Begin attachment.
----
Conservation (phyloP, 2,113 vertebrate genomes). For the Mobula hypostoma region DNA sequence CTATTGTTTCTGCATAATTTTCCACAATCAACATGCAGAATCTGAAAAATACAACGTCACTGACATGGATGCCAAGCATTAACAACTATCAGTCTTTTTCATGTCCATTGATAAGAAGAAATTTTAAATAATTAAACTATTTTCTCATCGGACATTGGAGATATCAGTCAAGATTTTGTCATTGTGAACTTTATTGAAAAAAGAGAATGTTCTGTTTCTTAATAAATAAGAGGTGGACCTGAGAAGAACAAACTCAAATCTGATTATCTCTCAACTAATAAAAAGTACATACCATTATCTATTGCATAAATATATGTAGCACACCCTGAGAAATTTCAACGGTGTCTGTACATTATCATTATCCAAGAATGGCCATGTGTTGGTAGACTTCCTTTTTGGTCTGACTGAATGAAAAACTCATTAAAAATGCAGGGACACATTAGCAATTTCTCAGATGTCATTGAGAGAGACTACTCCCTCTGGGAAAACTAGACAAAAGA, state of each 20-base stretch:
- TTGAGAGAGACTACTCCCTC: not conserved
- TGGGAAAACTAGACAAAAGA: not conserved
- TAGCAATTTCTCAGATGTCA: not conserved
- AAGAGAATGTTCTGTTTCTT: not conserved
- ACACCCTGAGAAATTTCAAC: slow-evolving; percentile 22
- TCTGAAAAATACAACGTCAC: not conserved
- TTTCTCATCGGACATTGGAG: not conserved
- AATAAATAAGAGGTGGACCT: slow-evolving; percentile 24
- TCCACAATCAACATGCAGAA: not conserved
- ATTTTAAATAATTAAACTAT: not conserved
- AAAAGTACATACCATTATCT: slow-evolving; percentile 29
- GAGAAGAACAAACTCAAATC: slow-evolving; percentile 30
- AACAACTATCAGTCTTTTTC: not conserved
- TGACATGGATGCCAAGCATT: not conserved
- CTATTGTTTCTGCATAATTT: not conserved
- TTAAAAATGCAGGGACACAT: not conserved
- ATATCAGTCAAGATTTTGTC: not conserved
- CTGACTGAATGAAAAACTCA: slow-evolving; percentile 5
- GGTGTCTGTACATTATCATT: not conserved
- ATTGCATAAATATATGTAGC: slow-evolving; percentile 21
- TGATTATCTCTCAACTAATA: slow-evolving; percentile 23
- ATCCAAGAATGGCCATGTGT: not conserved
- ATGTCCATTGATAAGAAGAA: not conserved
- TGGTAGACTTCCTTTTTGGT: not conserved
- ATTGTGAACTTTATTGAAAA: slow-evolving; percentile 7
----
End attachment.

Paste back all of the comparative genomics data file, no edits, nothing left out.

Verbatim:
Conservation (phyloP, 2,113 vertebrate genomes). For the Mobula hypostoma region DNA sequence CTATTGTTTCTGCATAATTTTCCACAATCAACATGCAGAATCTGAAAAATACAACGTCACTGACATGGATGCCAAGCATTAACAACTATCAGTCTTTTTCATGTCCATTGATAAGAAGAAATTTTAAATAATTAAACTATTTTCTCATCGGACATTGGAGATATCAGTCAAGATTTTGTCATTGTGAACTTTATTGAAAAAAGAGAATGTTCTGTTTCTTAATAAATAAGAGGTGGACCTGAGAAGAACAAACTCAAATCTGATTATCTCTCAACTAATAAAAAGTACATACCATTATCTATTGCATAAATATATGTAGCACACCCTGAGAAATTTCAACGGTGTCTGTACATTATCATTATCCAAGAATGGCCATGTGTTGGTAGACTTCCTTTTTGGTCTGACTGAATGAAAAACTCATTAAAAATGCAGGGACACATTAGCAATTTCTCAGATGTCATTGAGAGAGACTACTCCCTCTGGGAAAACTAGACAAAAGA, state of each 20-base stretch:
- TTGAGAGAGACTACTCCCTC: not conserved
- TGGGAAAACTAGACAAAAGA: not conserved
- TAGCAATTTCTCAGATGTCA: not conserved
- AAGAGAATGTTCTGTTTCTT: not conserved
- ACACCCTGAGAAATTTCAAC: slow-evolving; percentile 22
- TCTGAAAAATACAACGTCAC: not conserved
- TTTCTCATCGGACATTGGAG: not conserved
- AATAAATAAGAGGTGGACCT: slow-evolving; percentile 24
- TCCACAATCAACATGCAGAA: not conserved
- ATTTTAAATAATTAAACTAT: not conserved
- AAAAGTACATACCATTATCT: slow-evolving; percentile 29
- GAGAAGAACAAACTCAAATC: slow-evolving; percentile 30
- AACAACTATCAGTCTTTTTC: not conserved
- TGACATGGATGCCAAGCATT: not conserved
- CTATTGTTTCTGCATAATTT: not conserved
- TTAAAAATGCAGGGACACAT: not conserved
- ATATCAGTCAAGATTTTGTC: not conserved
- CTGACTGAATGAAAAACTCA: slow-evolving; percentile 5
- GGTGTCTGTACATTATCATT: not conserved
- ATTGCATAAATATATGTAGC: slow-evolving; percentile 21
- TGATTATCTCTCAACTAATA: slow-evolving; percentile 23
- ATCCAAGAATGGCCATGTGT: not conserved
- ATGTCCATTGATAAGAAGAA: not conserved
- TGGTAGACTTCCTTTTTGGT: not conserved
- ATTGTGAACTTTATTGAAAA: slow-evolving; percentile 7